The name Joe Wright might not ring a bell for the average moviegoer; he’s only got seven feature films to his name (and one of those is Pan, currently sitting at a hot 27% on Rotten Tomatoes). A few blips notwithstanding, since 2005 Wright has delivered some of the most visually lush and impressive filmmaking of recent memory. While his scale may not compete with, say, Nolan or Scorcese, his style is as easily identifiable as those two cinematic juggernauts (case in point: the Dunkirk scene in Atonement, the final shot of Pride & Prejudice, the horse race in Anna Karenina).
His latest film opens this week, and while Keira Knightly is nowhere to be found, Wright’s style is all over Darkest Hour, the richly framed and deeply emotional story of Winston Churchill’s rocky first several weeks as Prime Minister, just as World War II was becoming…a world war. Gary Oldman stars as Churchill, and if you’re thinking “Wait, how does that work?,” you’d be forgiven. Oldman does not, at first glance, remind one of the burly, brusque, cigar-smoking orator who saw the United Kingdom through that scary time in history.
But let me assure you that, in fact, it works magically.
Wright, working from a script by Anthony McCarten (who also wrote 2014’s Theory of Everything), introduces us to Churchill just as he’s about to become the leader of the government, much to the consternation of the majority party and King George VI himself (a scene-stealing Ben Mendelsohn, but isn’t he always?). The film spends the next two hours on just a sliver of time, no more than a month or so, as Churchill, his family and staff are flung head first into a newfound prominence, the weight of the world quite literally on their shoulders. There’s a war getting ever closer to Britain’s shores, and in a sort of serendipitous companion piece to Nolan’s Dunkirk, here we see Churchill, from the underground war bunkers of London, navigating the risky retreat.
Bolstered by his wife (Kristin Scott Thomas), who serves as a much-needed check to his ego and mood-swings, and a sharp secretary (Lilly James) who quickly learns to keep up with his quirks and demands, Churchill must not only sort out the right orders to send down to the troops who’ve put their lives in his hands, but also how to keep at bay an internal coup attempt by fellow politicians plotting to end his tenure early. Historical as the film is, the events of the month are not so much the point here; anyone with passing knowledge of WWII knows what happened at Dunkirk and the rousing speech Churchill delivered at the time, likely turning the tide of the entire war.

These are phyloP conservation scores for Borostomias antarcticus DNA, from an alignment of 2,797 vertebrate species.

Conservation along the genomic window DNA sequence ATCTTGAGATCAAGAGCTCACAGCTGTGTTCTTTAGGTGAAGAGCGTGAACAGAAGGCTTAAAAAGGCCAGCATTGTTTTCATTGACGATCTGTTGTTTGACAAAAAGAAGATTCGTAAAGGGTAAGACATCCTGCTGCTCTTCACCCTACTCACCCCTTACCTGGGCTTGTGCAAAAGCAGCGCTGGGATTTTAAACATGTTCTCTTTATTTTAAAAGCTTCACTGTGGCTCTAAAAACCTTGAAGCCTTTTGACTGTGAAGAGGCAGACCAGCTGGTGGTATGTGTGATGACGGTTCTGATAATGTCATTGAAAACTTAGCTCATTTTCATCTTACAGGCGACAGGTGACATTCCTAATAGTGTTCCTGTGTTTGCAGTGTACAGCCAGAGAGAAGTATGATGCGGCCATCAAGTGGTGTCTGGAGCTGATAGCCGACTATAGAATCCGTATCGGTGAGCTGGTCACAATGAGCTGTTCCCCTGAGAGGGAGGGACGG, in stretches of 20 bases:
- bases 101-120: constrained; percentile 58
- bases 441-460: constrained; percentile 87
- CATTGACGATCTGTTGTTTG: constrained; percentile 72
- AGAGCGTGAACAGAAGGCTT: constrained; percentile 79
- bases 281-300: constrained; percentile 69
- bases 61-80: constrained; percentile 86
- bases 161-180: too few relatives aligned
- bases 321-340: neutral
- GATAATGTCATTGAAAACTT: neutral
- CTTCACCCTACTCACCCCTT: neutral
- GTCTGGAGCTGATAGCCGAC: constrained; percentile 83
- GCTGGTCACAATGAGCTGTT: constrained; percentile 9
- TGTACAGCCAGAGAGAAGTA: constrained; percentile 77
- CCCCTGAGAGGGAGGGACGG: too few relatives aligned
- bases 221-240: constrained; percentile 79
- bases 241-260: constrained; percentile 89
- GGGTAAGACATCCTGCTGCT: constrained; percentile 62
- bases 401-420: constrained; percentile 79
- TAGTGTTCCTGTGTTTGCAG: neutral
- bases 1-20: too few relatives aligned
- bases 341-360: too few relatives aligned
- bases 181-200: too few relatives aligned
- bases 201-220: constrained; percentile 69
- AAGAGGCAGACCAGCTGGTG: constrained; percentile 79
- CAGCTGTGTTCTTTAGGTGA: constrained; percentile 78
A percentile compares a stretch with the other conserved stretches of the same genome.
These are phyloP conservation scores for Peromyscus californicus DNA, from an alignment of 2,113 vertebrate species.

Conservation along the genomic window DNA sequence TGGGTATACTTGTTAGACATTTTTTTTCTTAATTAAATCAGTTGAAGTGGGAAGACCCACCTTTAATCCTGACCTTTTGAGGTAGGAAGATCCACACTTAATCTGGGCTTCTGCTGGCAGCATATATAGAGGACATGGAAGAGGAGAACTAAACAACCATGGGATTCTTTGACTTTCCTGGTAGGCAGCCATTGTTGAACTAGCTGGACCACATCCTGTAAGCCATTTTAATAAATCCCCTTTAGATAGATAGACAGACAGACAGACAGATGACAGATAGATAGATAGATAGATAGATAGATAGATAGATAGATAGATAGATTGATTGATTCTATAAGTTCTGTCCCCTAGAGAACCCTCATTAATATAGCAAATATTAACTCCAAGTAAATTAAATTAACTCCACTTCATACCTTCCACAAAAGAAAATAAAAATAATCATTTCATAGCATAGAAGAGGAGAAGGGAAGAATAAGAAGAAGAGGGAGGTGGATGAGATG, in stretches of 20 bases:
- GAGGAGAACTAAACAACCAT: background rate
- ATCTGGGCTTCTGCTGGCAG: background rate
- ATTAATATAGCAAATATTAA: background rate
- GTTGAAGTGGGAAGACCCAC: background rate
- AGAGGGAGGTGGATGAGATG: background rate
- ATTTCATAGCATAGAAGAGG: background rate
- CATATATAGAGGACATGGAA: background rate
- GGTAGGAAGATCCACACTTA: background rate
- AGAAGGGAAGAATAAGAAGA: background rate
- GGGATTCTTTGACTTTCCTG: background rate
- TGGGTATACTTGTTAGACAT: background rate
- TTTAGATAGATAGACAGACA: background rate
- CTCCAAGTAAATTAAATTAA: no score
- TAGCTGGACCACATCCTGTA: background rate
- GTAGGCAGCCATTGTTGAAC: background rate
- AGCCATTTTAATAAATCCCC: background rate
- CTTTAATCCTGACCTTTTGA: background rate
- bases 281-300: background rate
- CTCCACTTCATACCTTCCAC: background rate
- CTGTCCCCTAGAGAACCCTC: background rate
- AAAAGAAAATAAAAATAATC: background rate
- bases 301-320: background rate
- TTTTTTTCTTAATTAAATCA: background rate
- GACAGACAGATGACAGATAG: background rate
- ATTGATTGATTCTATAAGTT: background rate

What’s more impressive here, then, is the way Wright and Oldman tell this piece of the story, the way the film visualizes the seemingly impossible decisions Churchill is forced to make, the understandably nerve-wracking circumstances with which he’s confronted. In lesser hands, Darkest Hour may’ve remained a fine historical biopic with another fine portrayal of Churchill. With these two, however, we’re elevated out of that mediocrity and into a visual delight anchored by an award-worthy performance.
Wright’s inventive (and sometimes frenetic) scene set ups (brought to life by cinematographer Bruno Delbonnel, with credits like Amelie, Inside Llewyn Davis and Francofonia to his name) come just up to the edge of being bothersome without ever tipping over into that abyss; his tracking shots are big and bold, carrying us from the air to the ground and back again. We circle around the table as politicians debate their next move. We fumble around in bed as the portly Churchill works, propped up by a pillow, and swoop in to Parliament for a heated debate.
During an attack on an allied stronghold in Calais, there’s a particularly chilling, entirely seamless pan from the burning buildings to what it takes a moment to realize is a fallen soldier’s wounded face. It’s a stunning shot, and it’s far from alone in a movie packed with them. The simple act of making a phone call (to FDR, who we only hear on the other end of the line) from a secure extension in a small booth is filmed in such a way that it becomes an allegory for Churchill’s isolation and desperation in these most trying of times, a stark contrast to the bombastic, confident leader legend has made him.
The sum of these masterful parts doesn’t quite add up to a perfect whole, as the emotional punch of the film hits in disparate, albeit impressive, moments rather than as a cohesive offering. And yet, Oldman and his ensemble deliver such committed, solid performances in scenes realized so meticulously and beautifully by Wright’s unique vision, Darkest Hour ranks high on the list of must-see Churchill biopics. And even higher still on the list of must-see films of the season.